If you are concerned that they are becoming dehydrated from the fluid loss via diarrhea, you can try and encourage them to drink but offering fresh water or even low-sodium chicken broth. If they are not amenable to these, you can syringe feed pedialyte. Pedialyte is good here (though aim for a flavourless one since cats don’t love fruit) because it will get both fluids and lost electrolytes back into your kittens. A typical maintenance rate for hydration in an animal is 48mls per kilogram of weight a day. If you do give syringe pedialyte, this should obviously be divided up into multiple offerings through the day rather then all at once. This value will give you the total they need for the day and is a good starting point to give you an idea of the feline daily requirement. (we aren’t calculating losses, so you can add an equivalent volume to match how much diarrhea is being producing). If they vomit when you have given pedialyte, then therapy should be discontinued (since we don’t want vomiting because of our intervention).

Finally, as long as you aren't seeing profuse blood in the feces, you can consider trying them today on a cat safe anti-diarrheals. As I am sure you appreciate, these would not be a cure if the diarrhea is being caused by an infectious agent (ie bacteria will require antibiotics, parasites or protozoa will require anti-parasitic treatment, etc). Still it can slow the diarrhea to aid the body to absorb more water/nutrients then it would have if the diarrhea were unchecked. Furthermore, these treatments will coat the GI and could just settle the GI upset. In regards ***** ***** options for your wee ones, the one we most commonly use is Kaolin/Kaopectate (More Info/Dose) available from your local pharmacy or, Protexin Pro-Fiber (which is available OTC at vet practices; example) would be another option. Do avoid using PeptoBismol or any anti-diarrheas that contain aspirin or Loperamide (as they can cause adverse issues when used). In regards ***** ***** safe options, they both will slow diarrhea and the Pro-Fiber has the bonus of providing support to the delicate good bacteria of the GI. So, you can consider trying these as a short term means of trying to soothe their upset GI.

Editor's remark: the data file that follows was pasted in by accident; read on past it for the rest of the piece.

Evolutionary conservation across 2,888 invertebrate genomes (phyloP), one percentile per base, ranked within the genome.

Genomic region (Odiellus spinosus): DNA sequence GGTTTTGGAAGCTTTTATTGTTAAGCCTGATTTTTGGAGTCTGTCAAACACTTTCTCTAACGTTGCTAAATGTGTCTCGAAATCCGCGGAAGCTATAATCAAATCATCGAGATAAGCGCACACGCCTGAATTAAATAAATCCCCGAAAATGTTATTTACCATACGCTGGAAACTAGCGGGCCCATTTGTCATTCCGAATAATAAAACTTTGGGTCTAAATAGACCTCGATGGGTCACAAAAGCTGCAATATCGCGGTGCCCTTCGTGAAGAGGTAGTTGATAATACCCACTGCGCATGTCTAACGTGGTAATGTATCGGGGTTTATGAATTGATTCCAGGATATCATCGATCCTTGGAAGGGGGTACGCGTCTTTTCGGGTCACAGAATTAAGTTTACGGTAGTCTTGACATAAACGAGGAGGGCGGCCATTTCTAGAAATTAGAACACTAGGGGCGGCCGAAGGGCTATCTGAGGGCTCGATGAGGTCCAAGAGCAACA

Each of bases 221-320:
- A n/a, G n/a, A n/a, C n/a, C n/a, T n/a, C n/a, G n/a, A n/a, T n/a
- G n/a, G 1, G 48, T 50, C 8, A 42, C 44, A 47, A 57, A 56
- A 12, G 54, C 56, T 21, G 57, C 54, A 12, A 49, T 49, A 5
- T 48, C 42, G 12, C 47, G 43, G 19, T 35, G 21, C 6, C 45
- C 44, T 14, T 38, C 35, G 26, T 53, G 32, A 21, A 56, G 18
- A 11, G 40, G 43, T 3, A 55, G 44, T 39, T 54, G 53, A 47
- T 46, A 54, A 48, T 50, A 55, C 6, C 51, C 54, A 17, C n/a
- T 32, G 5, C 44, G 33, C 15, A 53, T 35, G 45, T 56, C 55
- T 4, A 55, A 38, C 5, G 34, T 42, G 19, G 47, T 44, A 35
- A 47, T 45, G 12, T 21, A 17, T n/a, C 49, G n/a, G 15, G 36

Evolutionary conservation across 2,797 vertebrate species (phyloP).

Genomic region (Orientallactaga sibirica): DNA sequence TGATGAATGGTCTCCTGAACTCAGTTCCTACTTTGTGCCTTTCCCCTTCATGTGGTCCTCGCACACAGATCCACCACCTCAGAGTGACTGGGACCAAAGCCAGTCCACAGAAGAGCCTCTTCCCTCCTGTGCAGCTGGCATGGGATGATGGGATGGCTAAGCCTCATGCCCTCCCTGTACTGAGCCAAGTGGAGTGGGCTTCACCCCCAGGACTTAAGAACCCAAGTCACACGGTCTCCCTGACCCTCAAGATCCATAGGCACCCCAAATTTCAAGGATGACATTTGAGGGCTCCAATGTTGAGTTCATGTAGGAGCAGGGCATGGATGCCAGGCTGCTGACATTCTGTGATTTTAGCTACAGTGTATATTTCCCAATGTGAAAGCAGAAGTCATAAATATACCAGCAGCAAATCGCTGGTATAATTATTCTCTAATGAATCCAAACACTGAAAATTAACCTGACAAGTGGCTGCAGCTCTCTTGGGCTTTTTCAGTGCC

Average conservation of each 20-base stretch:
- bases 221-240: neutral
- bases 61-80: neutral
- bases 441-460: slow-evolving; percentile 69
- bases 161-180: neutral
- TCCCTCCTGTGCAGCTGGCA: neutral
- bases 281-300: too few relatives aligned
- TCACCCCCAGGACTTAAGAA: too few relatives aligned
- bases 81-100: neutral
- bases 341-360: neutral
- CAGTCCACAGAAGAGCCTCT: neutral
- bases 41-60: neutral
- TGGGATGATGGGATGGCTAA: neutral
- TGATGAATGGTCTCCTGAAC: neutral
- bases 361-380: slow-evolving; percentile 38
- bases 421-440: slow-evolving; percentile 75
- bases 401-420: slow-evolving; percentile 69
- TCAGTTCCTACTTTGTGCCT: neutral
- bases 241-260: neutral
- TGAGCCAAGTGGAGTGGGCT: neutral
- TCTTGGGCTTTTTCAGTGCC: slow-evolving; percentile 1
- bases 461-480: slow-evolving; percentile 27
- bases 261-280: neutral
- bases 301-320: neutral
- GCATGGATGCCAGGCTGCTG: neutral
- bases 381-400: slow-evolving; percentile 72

If you find that after your worming and a trial on a bland diet but the signs doesn't settle them down, then we’d need to consider involving the vet to rule out those other causes for this chronic diarrhea presentation. And if you do have to go down that route, then a fresh fecal sample can be key to helping you determine the underlying cause for this diarrhea. Ideally, we'd want to have the sample sent to the lab for examination and culture. The lab will be able to rule out parasites, protozoa, test for viruses and culture the feces for pathogenic bacteria. This enables us to isolate the causative agent and use targeted treatment to clear it for them. And to keep costs down, you can pool a sample from both to be tested as one sample.

Therefore, in your kittens' situation it sounds like we have a chronic agent that has been causing diarrhea these past weeks. Therefore, we want to take a step by step approach to determine the cause and address it. Therefore, further to worming, do consider trying them on an easily digestible diet. If you do this and don't see the signs settling within a few days, then that tells us we are likely looking at one of the other infectious processes. And in that case, we'd want to consider having your vet examine them at that stage and have them send off a fecal sample. This will allow you to pinpoint the cause of the diarrhea, and the vet will be able to cover the kittens with the appropriate treatment to settle the diarrhea once and for all.

I hope this information is helpful.

If you need any additional information, do not hesitate to ask!

All the best,

Dr. B.

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If you have any other questions, please ask me – I’ll be happy to respond. Please remember to rate my service once you have all the information you need. Thank you and hope to see you again soon! : )